Straight off the bat, I need to squash any excitement that this is happening. As far as my knowledge goes, it is not. I can’t imagine there’s any huge push from within the companies responsible to do so, either. However, that doesn’t mean we can’t dream big! In this article we’ll be outline what WE would do with The Simpsons: Hit & Run sequel.
The Simpsons: Hit & Run became a cultural classic when it was released on PlayStation 2, GameCube, Xbox & PC in September 2003. By this point, The Simpsons TV show had been running for 13 years (14 if you want to include The Tracey Ullman Show shorts), so the chances of the game being anything other than a smash hit were fairly minimal.
Hit & Run was a simplistic, open-world game. You picked up a mission, chased something down, and ran around town collecting coins. That’s all it was and all it needed to be. In fact, we recently named it in our 5 Video Games We’d Love To See Remade.
18 years have now passed since the game was released (oh my god, I’m getting old). If a sequel were to eventuate, you’d have to imagine it will require some enhanced aesthetics, gameplay details and story.
So without further Apu, it’s time to put on our lucky red hat and put ourselves in the world of the ever popular, larger than life Simpsons.
Expand On The World
If I had one criticism about the original game, it would be the lack of connection between the different stages of the map. This is something that was more prevalent in older games, but still pops up in more modern titles from time to time. As much as it was awesome to drive around Evergreen Terrace as Homer and Marge, or hit up East Springfield with Bart, it would have been even cooler to be able to drive from one end of town to the other.
The Simpsons: Hit & Run sequel must take full advantage of the full Springfield map. Open the sections up for exploration throughout the whole campaign, and not just in stages.
More Emphasis On The Lives Of The Characters
Several characters appear in The Simpsons: Hit & Run, but their contributions to the story are fleeting at best. Fantastic characters such as Ned, Moe, Apu, Barney, Principal Skinner, Mr. Smithers, Comic Book Guy & Krusty, only receive short screen time. They’re used as the way to begin another mission, and not really as part of the mission itself.
While Homer, Marge, Bart, Lisa & Maggie are obviously the central characters of the show, movies and games, what makes The Simpsons so fantastic is the world that it’s built.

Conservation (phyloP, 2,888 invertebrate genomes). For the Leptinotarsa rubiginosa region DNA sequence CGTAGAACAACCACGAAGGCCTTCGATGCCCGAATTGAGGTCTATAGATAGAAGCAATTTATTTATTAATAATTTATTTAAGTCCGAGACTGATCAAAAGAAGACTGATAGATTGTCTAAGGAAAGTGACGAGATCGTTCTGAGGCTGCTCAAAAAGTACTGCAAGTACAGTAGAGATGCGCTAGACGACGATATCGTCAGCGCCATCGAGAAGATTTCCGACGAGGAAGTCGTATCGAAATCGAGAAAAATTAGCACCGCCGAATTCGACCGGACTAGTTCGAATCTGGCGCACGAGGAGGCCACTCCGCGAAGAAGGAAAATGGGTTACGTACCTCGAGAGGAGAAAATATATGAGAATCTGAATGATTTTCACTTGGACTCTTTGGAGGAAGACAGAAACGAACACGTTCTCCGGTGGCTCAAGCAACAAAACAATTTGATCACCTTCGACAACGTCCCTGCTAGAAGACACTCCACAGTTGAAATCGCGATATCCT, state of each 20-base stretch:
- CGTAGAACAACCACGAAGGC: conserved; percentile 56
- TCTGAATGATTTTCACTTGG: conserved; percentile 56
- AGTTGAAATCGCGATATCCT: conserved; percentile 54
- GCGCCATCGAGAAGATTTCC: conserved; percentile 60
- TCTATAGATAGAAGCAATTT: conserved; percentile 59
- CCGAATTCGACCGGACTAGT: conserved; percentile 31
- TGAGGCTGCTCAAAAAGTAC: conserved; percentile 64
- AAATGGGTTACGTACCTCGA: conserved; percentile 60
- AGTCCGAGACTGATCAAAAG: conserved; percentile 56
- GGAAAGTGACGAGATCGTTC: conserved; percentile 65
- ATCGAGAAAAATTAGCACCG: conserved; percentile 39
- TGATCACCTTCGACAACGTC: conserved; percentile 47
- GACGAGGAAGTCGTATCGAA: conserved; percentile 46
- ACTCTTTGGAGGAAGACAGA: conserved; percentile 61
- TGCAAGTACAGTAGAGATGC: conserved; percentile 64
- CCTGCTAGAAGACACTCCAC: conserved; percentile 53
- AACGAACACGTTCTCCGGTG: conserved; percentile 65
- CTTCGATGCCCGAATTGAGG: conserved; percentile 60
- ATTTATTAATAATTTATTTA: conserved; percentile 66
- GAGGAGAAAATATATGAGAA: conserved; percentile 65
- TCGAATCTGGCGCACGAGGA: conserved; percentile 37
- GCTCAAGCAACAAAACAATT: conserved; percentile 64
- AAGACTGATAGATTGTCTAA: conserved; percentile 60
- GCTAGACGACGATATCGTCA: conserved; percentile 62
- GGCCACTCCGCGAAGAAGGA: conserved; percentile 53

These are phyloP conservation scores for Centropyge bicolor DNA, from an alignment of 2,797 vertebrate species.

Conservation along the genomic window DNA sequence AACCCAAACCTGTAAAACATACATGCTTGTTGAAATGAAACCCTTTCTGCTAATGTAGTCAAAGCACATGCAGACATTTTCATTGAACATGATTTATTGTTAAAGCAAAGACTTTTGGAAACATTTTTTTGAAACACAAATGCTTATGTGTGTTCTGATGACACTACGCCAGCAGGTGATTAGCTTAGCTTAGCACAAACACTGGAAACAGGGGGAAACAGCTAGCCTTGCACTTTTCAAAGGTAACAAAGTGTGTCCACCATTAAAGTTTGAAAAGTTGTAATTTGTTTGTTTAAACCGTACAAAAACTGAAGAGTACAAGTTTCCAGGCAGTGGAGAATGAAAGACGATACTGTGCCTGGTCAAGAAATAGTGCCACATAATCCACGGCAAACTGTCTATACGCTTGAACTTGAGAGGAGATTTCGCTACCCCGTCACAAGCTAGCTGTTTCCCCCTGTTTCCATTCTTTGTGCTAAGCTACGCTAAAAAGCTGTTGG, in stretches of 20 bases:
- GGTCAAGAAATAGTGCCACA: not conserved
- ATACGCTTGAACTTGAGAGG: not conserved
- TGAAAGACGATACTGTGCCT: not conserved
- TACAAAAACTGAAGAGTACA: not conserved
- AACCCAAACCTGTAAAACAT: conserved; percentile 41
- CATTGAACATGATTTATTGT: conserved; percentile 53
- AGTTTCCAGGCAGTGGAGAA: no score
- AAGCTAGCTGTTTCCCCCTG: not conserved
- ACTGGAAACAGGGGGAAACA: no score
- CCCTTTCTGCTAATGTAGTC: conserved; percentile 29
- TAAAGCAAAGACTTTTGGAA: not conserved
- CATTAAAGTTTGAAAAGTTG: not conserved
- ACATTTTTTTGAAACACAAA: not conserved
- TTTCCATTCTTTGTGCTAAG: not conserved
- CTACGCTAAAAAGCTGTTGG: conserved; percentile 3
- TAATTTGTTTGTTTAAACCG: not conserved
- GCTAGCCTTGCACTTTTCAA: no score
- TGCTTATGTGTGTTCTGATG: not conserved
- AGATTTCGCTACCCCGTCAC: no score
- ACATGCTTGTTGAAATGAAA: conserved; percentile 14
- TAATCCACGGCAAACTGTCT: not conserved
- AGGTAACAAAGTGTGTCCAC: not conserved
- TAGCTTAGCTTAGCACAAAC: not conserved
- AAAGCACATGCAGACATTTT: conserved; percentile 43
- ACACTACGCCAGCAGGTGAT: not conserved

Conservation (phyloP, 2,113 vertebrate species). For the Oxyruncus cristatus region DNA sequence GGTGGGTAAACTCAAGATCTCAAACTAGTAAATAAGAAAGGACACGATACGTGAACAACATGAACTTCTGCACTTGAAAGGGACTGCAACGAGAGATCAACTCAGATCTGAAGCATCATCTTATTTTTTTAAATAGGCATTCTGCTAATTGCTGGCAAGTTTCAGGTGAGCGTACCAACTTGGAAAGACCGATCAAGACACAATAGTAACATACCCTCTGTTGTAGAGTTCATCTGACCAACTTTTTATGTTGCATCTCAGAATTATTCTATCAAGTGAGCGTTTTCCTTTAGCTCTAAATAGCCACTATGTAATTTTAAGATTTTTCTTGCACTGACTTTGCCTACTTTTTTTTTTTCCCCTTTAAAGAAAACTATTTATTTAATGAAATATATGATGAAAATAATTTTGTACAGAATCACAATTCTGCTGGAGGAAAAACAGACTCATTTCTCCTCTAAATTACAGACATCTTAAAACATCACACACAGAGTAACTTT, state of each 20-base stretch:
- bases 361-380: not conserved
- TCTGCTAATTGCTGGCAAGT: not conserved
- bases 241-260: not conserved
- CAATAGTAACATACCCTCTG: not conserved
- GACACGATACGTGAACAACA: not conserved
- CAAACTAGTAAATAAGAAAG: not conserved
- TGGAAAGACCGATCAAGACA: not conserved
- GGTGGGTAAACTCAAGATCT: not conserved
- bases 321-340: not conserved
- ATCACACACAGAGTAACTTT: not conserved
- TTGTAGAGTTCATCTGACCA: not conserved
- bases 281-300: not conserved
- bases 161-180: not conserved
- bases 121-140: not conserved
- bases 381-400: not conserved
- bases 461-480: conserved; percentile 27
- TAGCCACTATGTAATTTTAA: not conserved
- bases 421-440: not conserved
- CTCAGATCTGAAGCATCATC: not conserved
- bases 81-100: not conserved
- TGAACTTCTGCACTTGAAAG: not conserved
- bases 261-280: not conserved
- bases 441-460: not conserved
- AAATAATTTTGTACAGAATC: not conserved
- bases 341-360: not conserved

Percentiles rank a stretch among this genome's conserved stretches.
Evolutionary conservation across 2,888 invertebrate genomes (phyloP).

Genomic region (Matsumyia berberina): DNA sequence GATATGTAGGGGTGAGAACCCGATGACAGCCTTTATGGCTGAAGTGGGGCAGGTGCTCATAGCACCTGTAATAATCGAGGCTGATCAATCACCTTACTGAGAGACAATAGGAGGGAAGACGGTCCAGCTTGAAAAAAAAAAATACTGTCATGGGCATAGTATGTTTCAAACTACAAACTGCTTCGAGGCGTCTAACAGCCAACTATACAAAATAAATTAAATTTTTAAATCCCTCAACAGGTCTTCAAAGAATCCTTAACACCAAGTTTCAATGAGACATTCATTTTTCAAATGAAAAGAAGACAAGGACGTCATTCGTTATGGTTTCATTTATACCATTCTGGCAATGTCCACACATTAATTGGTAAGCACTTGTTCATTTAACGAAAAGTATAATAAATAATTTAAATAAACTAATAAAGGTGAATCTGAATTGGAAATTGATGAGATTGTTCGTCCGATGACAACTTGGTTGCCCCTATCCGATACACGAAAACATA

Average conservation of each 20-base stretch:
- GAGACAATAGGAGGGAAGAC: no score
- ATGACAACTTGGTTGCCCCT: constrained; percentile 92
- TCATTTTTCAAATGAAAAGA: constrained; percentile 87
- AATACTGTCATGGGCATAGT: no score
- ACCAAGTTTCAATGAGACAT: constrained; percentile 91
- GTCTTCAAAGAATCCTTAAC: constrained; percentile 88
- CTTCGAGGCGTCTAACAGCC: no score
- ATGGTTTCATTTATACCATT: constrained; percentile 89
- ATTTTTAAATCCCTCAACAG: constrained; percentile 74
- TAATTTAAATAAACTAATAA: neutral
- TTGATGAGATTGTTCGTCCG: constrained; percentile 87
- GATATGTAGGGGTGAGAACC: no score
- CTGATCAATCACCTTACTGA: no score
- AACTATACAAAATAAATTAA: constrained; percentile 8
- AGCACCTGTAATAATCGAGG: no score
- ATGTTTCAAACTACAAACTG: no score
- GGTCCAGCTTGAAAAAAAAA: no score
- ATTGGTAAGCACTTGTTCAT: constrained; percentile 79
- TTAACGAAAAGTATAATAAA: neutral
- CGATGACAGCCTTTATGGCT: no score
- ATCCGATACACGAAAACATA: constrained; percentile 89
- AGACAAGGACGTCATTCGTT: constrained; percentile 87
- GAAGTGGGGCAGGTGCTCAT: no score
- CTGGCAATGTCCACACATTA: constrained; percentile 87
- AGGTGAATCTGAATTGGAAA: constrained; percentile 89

How can we fix this? Well, it’s simple.
Give the side characters, those that are essential to the campaign, more interactivity with their respective main character. I want to see Homer completing a mission in the Nuclear Power Plant with Lenny & Carl. I’d like to see Bart in Springfield Elementary causing a ruckus with Milhouse. The list goes on and on.
Add Variation To The Missions
This may be the biggest talking point of them all.
For all the wonder that is The Simpsons: Hit & Run, one glaring issue is the lack of variation to the missions. For the most part, the missions are as simple as chasing down a truck, or speeding to victory in a race. I get why it’s like this. The game was supposed to be a car-based narrative. However, they opened up the world of Springfield to the fans, and we now know how awesome it is being able to run around town.
So, basically, we just want more of that. Think GTA…just without the murder, stealing and general horror.
If and (hopefully) when, a sequel is produced, I’d like to see much more variation to these missions.
Improve The Map’s Interactivity
The maps interactivity, or lack thereof, ties in with the mission variation point we just alluded to. Of course, there are some areas with interactive objects, but it’s very much a rare occurrence throughout the game.
Ideally, I would like to be able to go in and out of houses, schools, workplaces & stores. I’d like to be able to interact with food, drinks, petrol stations, and other people. I’m not saying it needs to be Red Dead Redemption 2 or GTA V standard, but just a little more than what’s currently being offered.
As it stands, The Simpsons: Hit & Run is a really fun game, and a great way to grab a bit of nostalgia. However, If you add the above points to the current Hit & Run game, it becomes one of the best games of all time.
Overall, let’s just start with an announcement. That would make me, and millions of other people very happy.
You would imagine the reason they haven’t made another Simpsons console game in a long time is they feel the market isn’t there. However, the market from The Simpsons glory days are now cashed up 30-somethings looking to grab a hit of nostalgia. Mark my words, if The Simpsons: Hit & Run sequel was released, even if it was just a remaster of the original, it would be a huge success.
Would you buy The Simpsons: Hit & Run sequel? What about a remaster? Let us know in the comments.